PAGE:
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tax credit

n. a direct reduction in tax liability (not dependent on the taxpayer's tax bracket)

Tax credit

A tax credit is a tax incentive which allows certain taxpayers to subtract the amount of the credit from the total they owe the state. It may also be a credit granted in recognition of taxes already paid or, as in the United Kingdom, a form of state support for low earners.

Incentive tax credits may be used to encourage behaviors like investment or parenting. A credit reduces tax bills, unlike tax deductions and tax exemptions, which reduce tax bills by reducing the size of the base (for example, a taxpayer's income or property value) from which the tax bill is calculated.

Most tax credits are nonrefundable tax credits and so do not apply if no taxes are owed. However, some tax credits are refundable tax credits so if the credit exceeds the amount of taxes owed, the excess is returned to the taxpayer.

Usage examples of "tax credit".

If the two of them had become a murder team, Peaty was certain to havebeen the dominant one.

And poor Americans would keep every dime they make because the earned income tax credit means they already pay no federal income tax.

And we would almost certainly have to scrap the broad-based middle-class tax cut, though I was still determined to cut taxes for working families earning about $30,000 a year or less by doubling the Earned Income Tax Credit.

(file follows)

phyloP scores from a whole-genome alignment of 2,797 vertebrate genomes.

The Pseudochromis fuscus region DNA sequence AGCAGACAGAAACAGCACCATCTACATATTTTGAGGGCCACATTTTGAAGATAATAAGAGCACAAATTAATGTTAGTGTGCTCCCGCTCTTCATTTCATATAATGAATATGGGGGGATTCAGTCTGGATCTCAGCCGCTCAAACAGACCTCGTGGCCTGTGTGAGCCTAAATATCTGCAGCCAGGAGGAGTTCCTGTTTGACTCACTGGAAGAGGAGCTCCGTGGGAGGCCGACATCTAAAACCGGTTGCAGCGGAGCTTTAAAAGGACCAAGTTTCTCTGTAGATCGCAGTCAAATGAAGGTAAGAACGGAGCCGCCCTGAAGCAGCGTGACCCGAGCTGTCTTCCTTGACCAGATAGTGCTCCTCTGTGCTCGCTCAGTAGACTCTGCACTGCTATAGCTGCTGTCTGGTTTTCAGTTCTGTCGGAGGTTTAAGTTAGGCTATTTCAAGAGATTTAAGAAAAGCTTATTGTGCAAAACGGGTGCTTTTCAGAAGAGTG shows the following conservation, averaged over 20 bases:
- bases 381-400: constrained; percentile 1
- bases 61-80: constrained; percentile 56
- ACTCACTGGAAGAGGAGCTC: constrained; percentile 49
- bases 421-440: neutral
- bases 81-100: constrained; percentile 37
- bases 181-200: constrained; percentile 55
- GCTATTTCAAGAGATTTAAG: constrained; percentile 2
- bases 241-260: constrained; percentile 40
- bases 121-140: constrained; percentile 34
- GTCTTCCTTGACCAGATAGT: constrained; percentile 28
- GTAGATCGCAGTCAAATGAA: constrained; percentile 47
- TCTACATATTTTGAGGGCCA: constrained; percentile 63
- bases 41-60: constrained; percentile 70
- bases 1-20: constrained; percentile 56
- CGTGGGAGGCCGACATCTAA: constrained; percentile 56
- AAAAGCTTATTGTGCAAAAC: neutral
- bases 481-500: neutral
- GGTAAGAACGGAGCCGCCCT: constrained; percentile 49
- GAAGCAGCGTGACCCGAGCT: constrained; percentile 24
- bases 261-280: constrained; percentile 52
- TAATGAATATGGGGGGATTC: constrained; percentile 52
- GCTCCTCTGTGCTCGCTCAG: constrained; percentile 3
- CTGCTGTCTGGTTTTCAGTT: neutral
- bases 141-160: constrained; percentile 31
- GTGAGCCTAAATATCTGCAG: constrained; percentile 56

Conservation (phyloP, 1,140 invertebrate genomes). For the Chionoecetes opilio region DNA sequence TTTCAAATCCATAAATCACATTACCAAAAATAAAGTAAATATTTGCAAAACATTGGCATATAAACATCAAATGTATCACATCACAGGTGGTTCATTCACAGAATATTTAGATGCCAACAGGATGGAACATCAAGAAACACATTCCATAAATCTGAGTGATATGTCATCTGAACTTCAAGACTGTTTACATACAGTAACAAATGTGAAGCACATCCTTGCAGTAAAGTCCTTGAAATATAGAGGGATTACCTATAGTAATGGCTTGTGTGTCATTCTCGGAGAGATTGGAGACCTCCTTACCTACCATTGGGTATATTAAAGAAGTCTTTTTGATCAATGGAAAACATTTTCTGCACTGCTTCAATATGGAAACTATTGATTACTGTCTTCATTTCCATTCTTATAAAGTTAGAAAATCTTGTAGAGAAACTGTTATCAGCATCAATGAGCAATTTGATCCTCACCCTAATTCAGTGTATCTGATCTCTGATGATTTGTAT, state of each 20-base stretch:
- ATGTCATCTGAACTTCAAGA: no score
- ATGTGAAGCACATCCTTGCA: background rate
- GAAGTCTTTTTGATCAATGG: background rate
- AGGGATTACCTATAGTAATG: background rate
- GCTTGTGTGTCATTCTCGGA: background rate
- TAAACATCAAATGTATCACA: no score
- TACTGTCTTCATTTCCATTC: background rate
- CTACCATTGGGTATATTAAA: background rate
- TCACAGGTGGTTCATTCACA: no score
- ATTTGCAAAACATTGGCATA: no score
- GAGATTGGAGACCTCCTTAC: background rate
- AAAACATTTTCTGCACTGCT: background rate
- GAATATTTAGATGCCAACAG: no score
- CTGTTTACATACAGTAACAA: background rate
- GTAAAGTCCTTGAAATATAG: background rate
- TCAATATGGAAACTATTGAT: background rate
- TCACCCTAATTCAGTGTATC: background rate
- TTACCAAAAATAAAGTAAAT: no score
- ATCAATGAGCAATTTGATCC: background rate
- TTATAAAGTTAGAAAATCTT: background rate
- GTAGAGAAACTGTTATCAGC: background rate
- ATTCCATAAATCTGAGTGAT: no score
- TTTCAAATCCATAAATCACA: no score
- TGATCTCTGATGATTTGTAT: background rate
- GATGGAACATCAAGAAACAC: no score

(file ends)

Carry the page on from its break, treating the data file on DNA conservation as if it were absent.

We had made a dent in the problem by doubling the Earned Income Tax Credit.

On most issues, Bush was in line with the conservative congressional Republicans, though he had criticized their budget for being harsh to the poor because it raised taxes for low-income Americans by cutting back on the Earned Income Tax Credit, while reducing taxes on the wealthiest Americans.

I had sent legislation to Congress to create my national service program, to double the Earned Income Tax Credit and create empowerment zones in poor communities, and to dramatically cut the cost of college loans, saving billions of dollars for both students and taxpayers.

First, a 40% tax credit should be allowed on all high technology investment, including research and development, to direct our national strategy toward the creation of new industries, which could be expected to provide new sources of employment, taxes and foreign exchange.

Would he avail himself of the tax credit offered to newly registered corporations?

I did not know that the company got a tax credit for hiring us, dependent on the percentage of disabled workers by division and specialty.

At the Princeton University commencement, I outlined a plan to open the doors of college to all Americans and to make at least two years of college as universally available as high school: a tax credit modeled on Georgia’.

If the tuition tax credit was adopted, along with the college aid expansions I had already signed into law, we could rightly claim to have opened the doors of college to all Americans.

They also refused to pass the tax credit on the production and purchase of clean energy and energy conservation devices.

I can probably even authorize tax credit if you send trained fighters for the Guard instead of cash or kind at tax time, he continued.

Al Gore and I tried for years without success to get them to adopt a 25 percent tax credit for the production or purchase of clean energy and energy conservation technology, with mountains of evidence to support our position.

Finally, some of the things we were doing that would help millions of Americans were either too complex for easy consumption, like the Earned Income Tax Credit, or too controversial to avoid being politically damaging, even when they were good policy.